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“The fish becomes aware of the water in which it swims”: revealing the power of culture in shaping teaching identity

Rahmawati, Y. and Taylor, P.C. (2018) “The fish becomes aware of the water in which it swims”: revealing the power of culture in shaping teaching identity. Cultural Studies of Science Education, 13 (2). pp. 525-537.

Link to Published Version: https://doi.org/10.1007/s11422-016-9801-1
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Abstract

“The fish becomes aware of the water in which it swims” is a metaphor that represents Yuli’s revelatory journey about the hidden power of culture in her personal identity and professional teaching practice. While engaging in a critical auto/ethnographic inquiry into her lived experience as a science teacher in Indonesian and Australian schools, she came to understand the powerful role of culture in shaping her teaching identity. Yuli realised that she is a product of cultural hybridity resulting from interactions of very different cultures—Javanese, Bimanese, Indonesian and Australian. Traditionally, Javanese and Indonesian cultures do not permit direct criticism of others. This influenced strongly the way she had learned to interact with students and caused her to be very sensitive to others. During this inquiry she learned the value of engaging students in open discourse and overt caring, and came to realise that teachers bringing their own cultures to the classroom can be both a source of power and a problem. In this journey, Yuli came to understand the hegemonic power of culture in her teaching identity, and envisioned how to empower herself as a good teacher educator of pre-service science teachers.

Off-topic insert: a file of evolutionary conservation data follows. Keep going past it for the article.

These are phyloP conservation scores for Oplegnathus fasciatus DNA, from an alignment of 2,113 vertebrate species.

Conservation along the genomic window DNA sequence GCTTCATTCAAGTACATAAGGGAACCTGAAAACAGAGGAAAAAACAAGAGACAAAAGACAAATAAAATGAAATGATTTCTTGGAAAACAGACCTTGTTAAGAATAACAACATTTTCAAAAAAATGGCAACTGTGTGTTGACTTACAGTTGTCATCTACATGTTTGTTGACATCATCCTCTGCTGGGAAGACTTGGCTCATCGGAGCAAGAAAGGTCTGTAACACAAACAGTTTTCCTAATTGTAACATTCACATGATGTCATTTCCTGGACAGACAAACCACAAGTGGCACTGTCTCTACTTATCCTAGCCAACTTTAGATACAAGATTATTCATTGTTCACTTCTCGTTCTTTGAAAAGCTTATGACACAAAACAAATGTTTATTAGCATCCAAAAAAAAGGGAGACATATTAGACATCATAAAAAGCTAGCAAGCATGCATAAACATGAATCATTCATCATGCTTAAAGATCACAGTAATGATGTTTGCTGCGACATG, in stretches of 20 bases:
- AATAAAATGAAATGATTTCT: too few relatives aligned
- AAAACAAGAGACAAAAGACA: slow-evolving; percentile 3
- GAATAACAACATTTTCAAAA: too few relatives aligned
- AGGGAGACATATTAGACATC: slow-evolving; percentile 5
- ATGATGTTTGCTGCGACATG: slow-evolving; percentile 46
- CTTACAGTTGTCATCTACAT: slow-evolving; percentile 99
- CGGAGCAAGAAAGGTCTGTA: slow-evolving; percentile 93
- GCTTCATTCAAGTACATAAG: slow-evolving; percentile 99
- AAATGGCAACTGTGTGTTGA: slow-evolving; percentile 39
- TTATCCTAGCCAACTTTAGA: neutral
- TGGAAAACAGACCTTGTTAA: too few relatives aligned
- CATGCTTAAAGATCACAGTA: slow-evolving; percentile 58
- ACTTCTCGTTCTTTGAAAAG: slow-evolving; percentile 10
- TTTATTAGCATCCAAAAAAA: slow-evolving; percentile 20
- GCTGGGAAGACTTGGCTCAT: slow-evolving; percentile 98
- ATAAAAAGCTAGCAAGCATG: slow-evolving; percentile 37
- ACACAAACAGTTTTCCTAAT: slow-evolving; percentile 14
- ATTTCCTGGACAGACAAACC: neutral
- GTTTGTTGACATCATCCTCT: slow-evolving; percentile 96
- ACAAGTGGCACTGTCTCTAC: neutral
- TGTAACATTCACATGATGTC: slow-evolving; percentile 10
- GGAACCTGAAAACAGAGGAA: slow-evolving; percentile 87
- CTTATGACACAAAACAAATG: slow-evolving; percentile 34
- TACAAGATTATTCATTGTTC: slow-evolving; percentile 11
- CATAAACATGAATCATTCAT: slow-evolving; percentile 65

Item Type: Journal Article
Murdoch Affiliation: School of Education
Publisher: Kluwer Academic Publishers
Copyright: © 2017 Springer Science+Business Media Dordrecht
URI: http://researchrepository.murdoch.edu.au/id/eprint/41309
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